About a month ago, the FDA's The Advisory Committee on Immunization Practices wisely recommended that 11 and 12-year-old girls be routinely vaccinated against HPV, the sexually transmitted virus that can lead to cervical cancer. (The FDA had previously pronounced the drug safe for girls as young as nine.) Several members additionally recommended that boys be immunized, but that advice didn't make it into the committee's final recommendation. Currently the country's Op-Ed pages and advocacy organizations are embroiled in debate over whether the vaccine should be a condition of school enrollment.
Now some researchers have taken up the case for vaccinating boys. In an editorial in the new issue of the journal Obstetrics and Gynecology, University of California at Irvine gynecologic oncology professor Bradley Monk argues that there are plenty of good reasons to do so: HPV has been linked with penile, anal and neck cancer in males, and can cause genital warts. If the vaccine can protect boys and men from disease, why not administer it?
And then there's the eminently sensible argument that it takes two to tango. "Men can pass on the virus to their sexual partners, so it makes sense to vaccinate boys against HPV," Reuters notes. Some might argue against duplicate vaccination -- as long as all girls get vaccinated, why go to the extra trouble and expense? -- but protecting both genders equally is practical as well as egalitarian. And snuffing out the virus across the board will help prevent its transmission to those who haven't been vaccinated, including the small percentage of kids who unfortunately have sex before they're 11 or 12.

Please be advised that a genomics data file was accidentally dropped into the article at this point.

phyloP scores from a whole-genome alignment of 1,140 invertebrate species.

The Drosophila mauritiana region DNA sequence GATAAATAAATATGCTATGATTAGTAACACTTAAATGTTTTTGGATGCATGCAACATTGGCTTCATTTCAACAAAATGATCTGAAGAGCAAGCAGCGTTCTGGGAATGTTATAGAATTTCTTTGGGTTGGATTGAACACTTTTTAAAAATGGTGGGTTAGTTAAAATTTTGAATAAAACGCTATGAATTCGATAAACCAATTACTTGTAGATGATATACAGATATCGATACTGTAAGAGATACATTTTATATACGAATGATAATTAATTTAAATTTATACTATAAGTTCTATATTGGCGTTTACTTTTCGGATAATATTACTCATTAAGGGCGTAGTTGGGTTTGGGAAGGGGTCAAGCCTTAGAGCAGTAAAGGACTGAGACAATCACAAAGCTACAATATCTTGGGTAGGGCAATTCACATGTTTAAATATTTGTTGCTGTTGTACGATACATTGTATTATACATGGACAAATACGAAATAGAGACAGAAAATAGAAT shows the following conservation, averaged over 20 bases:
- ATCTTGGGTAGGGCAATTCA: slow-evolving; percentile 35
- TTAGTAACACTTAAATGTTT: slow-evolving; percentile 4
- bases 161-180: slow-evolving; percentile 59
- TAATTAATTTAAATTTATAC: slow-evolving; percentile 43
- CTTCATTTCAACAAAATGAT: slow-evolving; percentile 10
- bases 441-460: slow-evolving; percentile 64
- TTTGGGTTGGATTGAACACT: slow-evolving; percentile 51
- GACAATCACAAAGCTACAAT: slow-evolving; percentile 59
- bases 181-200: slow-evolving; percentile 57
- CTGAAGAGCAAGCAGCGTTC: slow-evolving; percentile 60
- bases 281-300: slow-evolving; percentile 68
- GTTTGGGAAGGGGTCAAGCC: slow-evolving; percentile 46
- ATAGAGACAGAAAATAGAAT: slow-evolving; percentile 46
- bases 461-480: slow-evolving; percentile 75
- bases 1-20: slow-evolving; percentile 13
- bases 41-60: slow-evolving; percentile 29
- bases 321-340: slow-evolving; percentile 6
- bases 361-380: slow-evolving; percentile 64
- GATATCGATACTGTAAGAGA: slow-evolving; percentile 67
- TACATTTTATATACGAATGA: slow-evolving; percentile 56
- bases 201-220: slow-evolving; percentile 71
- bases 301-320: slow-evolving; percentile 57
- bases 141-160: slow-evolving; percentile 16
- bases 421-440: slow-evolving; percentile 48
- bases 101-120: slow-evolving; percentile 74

In fact, Monk thinks just about everyone should receive the vaccine, regardless of age, gender or even certain risk factors. "We need to move toward a paradigm where this is a universal vaccine," he writes. "To have a vaccine that prevents cancer and not use it would be one of the greatest tragedies."
And for those who argue that vaccinating against HPV will encourage indiscriminate sex among young people, Monk counters ably: "Just because you wear a seat belt, does that mean you drive recklessly? Or just because you give your son a tetanus shot, does that mean he is going to go out and step on a rusty nail?" he writes. "Of course not."